Space/Length Allocation for form entry fields

By sofiaism ·
Hello. I'm looking for some advice on creating entry forms. How should we determine how much space to allocate for certain fields, for example, like contact information; and in the case of numerical values, especially for financial related applications, what would be a reasonable maximum limit, if there is such a thing?

If such limits are not imposed, is there any established way to present them in printed reports? Ellipsis for numbers aren't very practical, and there's only so much that we can reduce the font size to.

Are there any set of established rules which might perhaps explain these standards?

Thank you.

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All Answers

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its subjective and there are few standards.

by databaseben In reply to Space/Length Allocation f ...

field lengths are subjective.

basically, most programs that provide options to create input fields limit them to a maximum of 256 characters.

also, the actual size of the field doesn't limit the amount of data it can accept. for example, the field length might be an inch wide, but it can accept 256 characters of inputted data if you set the field properties to do so.

another consideration is if the data in the input fields are going to be stored in a database, like microsoft access or it the form you want will hold temporary data only, like for printing then deleting from the computer..

but fortunately, input fields can be adjusted as needed.

so for the meantime, i would make all fields 40 characters, while creating the form.

if you are going to have standard data on the form, like zip code or telephone or salutation or state abbreviations, etc, they do not have to be 40 characters.

so remember, after the form is implemented and put to use, you can always make adjustments to it and the field lengths, later.

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Reponse To Answer

by sofiaism In reply to its subjective and there ...

Thank you, databaseben, for the quick reply. While using ellipsis & run-off text may be fine for on-screen forms, where the user can actually scroll through the fields to see the entire content, how should we handle the same for printed hardcopy reports? A good example to illustrate my point would be an invoice table; the description fields can wrap down to multiple lines, but what about the numerical values? How should we handle huge numbers? If the numbers get too big and long, especially with certain currencies that can run in the trillions, how are we to represent them in printed reports? Are there any fixed/known standards for this?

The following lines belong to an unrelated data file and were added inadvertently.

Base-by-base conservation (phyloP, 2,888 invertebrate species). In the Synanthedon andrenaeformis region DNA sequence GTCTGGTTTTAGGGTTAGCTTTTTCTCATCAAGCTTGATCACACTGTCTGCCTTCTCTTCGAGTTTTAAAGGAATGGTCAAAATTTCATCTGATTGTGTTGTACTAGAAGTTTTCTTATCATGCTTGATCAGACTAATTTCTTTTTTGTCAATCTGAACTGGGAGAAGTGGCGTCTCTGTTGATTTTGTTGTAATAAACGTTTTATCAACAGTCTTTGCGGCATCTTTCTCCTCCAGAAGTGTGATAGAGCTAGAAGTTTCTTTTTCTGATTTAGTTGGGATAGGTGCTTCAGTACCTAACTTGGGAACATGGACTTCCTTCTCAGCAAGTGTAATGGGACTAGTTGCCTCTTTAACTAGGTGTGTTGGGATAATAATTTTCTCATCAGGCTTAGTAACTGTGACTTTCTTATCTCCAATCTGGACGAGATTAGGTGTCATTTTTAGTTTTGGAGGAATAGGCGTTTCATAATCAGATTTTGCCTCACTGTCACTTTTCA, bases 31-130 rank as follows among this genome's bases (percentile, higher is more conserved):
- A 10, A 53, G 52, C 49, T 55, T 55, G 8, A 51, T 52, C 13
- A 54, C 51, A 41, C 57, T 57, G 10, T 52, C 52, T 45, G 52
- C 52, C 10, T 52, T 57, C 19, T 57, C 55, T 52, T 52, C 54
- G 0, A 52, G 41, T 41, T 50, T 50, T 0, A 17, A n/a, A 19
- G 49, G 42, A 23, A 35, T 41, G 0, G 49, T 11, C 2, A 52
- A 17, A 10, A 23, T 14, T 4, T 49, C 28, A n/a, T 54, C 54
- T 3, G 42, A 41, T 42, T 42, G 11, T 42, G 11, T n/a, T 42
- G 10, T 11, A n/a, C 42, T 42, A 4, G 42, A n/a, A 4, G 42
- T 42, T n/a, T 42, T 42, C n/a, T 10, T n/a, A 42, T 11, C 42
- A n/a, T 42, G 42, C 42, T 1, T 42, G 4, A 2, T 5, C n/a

Thanks again.

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try using a formal letter of invoice

by databaseben In reply to Space/Length Allocation f ...

with large numbers like currency conversions, you definitely want a single field dedicated to it - instead of mixing it with the description. its not uncommon for a product to have multiple fields on the invoice.

usually, the first field contains abbreviated data that your organization uses to identify the product, product number, manufacturer, etc..

the next field can have detailed descriptions or even instructions for use or warranty information.

then a third field could have financial data in it, perhaps calling it exchange rate and contain the formula that converted the cost of your product.

or maybe the third field could be sub divided in half, making one field contain the u.s. dollar and the second field containing the foreign dollar and the third field, the converted total.

also, although many types of invoices seem similar from one company to another, it is not uncommon to have an invoice that looks like a formal letter, whereas the subject line says "Invoice", the Reference line has "Invoice Number", the to and from heading has the customers contact data and your companies heading. (a collection letter is an invoice too)

then in the base of the letter, you would have one paragraph for your product,

the next paragraph would have instructions.

the next will have warranty, the next will have the formulation that converted the cost of the product from us dollar to the foreign equivalency.

then the next paragraph can have your bank routing number and instructions.

and of course your final paragraph can conclude the transaction with warm regards, sales agent data, etc...

but the letter can be formed in any way you want, as long as it contains all the information that your customer needs. you might also provide two letter letters, one in english and the other in the customers native tongue.

the reason that such invoice's are accepted in the form of a letter is because some products, like yachts and jet planes, simply can't be billed on a cheesy invoice.